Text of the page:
Now on his way to Jerusalem, Jesus traveled along the border between Samaria and Galilee. As he was going into a village, ten men who had leprosy met him. They stood at a distance and called out in a loud voice, “Jesus, Master, have pity on us!”
When he saw them, he said, “Go, show yourselves to the priests.” And as they went, they were cleansed.
One of them, when he saw he was healed, came back, praising God in a loud voice. He threw himself at Jesus’ feet and thanked him – and he was a Samaritan.
Many great short stories contain a surprise – that is, an outcome that we don’t see coming, but makes the story memorable.
This brief story, only nine verses in length, actually packs three surprises – each greater than the one before.
The first surprise is that ten lepers are made clean through faith in Jesus. In that day, leprosy was believed to be both some kind of punishment from God and incurable. Yet, these ten afflicted men come to Jesus begging for mercy and go to show themselves to the priests (the only people in that culture who could proclaim them to be clean) trusting only on the word of Jesus. He said so. So they did. And they were healed.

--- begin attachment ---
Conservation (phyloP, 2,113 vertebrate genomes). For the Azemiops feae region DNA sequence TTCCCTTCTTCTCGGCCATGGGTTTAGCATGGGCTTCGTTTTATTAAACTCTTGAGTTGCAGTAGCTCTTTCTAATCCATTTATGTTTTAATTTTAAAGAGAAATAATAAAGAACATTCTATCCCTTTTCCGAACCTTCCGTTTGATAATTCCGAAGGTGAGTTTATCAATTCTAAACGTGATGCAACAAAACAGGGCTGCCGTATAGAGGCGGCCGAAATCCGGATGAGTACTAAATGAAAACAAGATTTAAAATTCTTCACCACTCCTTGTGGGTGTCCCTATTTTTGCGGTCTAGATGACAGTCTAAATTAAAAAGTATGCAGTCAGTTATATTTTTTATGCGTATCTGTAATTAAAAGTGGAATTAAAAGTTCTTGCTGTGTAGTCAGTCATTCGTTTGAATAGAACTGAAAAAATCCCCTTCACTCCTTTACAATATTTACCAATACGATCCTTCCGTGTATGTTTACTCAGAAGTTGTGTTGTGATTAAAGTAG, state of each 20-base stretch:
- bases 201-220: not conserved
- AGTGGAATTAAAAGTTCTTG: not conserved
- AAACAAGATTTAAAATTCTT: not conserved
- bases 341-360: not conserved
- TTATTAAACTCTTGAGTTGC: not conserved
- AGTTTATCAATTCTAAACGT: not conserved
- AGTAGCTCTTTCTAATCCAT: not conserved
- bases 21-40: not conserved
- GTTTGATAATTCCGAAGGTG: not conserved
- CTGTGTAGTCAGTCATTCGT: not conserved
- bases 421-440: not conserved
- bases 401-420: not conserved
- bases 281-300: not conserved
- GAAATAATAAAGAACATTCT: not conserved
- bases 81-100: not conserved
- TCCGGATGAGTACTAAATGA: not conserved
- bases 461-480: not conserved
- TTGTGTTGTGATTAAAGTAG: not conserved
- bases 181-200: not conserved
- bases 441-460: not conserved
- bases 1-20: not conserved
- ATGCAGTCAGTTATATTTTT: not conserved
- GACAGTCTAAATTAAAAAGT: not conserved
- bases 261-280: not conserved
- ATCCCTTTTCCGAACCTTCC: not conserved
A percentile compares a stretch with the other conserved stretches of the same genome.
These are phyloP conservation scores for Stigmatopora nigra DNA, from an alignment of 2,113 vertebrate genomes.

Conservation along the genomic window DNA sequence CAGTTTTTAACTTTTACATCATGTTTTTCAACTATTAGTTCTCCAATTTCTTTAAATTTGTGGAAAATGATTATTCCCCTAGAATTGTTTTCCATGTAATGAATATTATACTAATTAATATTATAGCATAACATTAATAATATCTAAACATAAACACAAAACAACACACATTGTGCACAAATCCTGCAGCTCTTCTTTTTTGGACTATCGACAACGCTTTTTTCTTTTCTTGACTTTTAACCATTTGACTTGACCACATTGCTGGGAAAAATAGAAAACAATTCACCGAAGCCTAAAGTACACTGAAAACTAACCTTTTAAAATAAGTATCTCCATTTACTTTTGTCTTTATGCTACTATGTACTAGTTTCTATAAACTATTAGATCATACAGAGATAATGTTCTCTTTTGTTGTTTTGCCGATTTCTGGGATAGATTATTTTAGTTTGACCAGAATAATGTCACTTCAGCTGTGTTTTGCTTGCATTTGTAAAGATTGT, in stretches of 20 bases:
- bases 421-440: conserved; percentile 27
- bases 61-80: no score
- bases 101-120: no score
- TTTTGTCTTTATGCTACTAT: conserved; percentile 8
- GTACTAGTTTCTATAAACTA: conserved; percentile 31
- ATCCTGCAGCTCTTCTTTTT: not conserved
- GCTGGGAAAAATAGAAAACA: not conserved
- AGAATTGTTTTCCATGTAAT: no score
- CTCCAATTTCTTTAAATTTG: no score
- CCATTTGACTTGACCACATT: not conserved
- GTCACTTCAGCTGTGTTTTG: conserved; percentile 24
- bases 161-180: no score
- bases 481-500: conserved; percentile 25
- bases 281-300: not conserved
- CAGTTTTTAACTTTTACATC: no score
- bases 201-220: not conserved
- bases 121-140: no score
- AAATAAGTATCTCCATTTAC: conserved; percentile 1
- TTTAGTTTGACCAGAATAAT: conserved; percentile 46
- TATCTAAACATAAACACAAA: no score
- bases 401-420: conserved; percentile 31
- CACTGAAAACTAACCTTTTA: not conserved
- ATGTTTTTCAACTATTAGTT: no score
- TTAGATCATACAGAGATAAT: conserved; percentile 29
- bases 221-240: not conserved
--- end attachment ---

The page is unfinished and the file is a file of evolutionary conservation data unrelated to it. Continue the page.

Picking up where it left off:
The second surprise is that although ten men were cleansed from the suffering, humiliation and hopelessness of leprosy, only one returned to thank Jesus. Even Jesus himself seems mildly surprised at the missing nine. “Were not all ten cleansed? Where are the other nine?” Jesus asked.
The third surprise doesn’t come across nearly as strongly to us as it would have in that time and place. The great surprise is that the man who came to offer his praise and worship was a Samaritan. Most of us have heard or read about the animosity that existed between Jews and Samaritans in Jesus’ day. Samaritans were considered “unclean” by the Jews and therefore were disqualified from worship in the presence of God. So for this Samaritan and former leper to wind up worshiping at the feet of Jesus is a shocker indeed!
What does this tell us about the Samaritan? What does this tell us about Jesus? What can we learn about ourselves?
It tells us the Samaritan no longer cared about the centuries-old prejudice that rendered him unworthy to worship. He was clean; he was overflowing with gratitude; and he worshiped with both humility and unbridled joy.
It tells us Jesus loves us as we are – leprosy and all – and offers to make us clean again. It tells us Jesus will receive our praise and thanksgiving – no matter what labels we have been placed on us by others.
Today is Thanksgiving Day – what a great time to return to Jesus and offer him our praise and thanksgiving.
Pastor Brian Coffey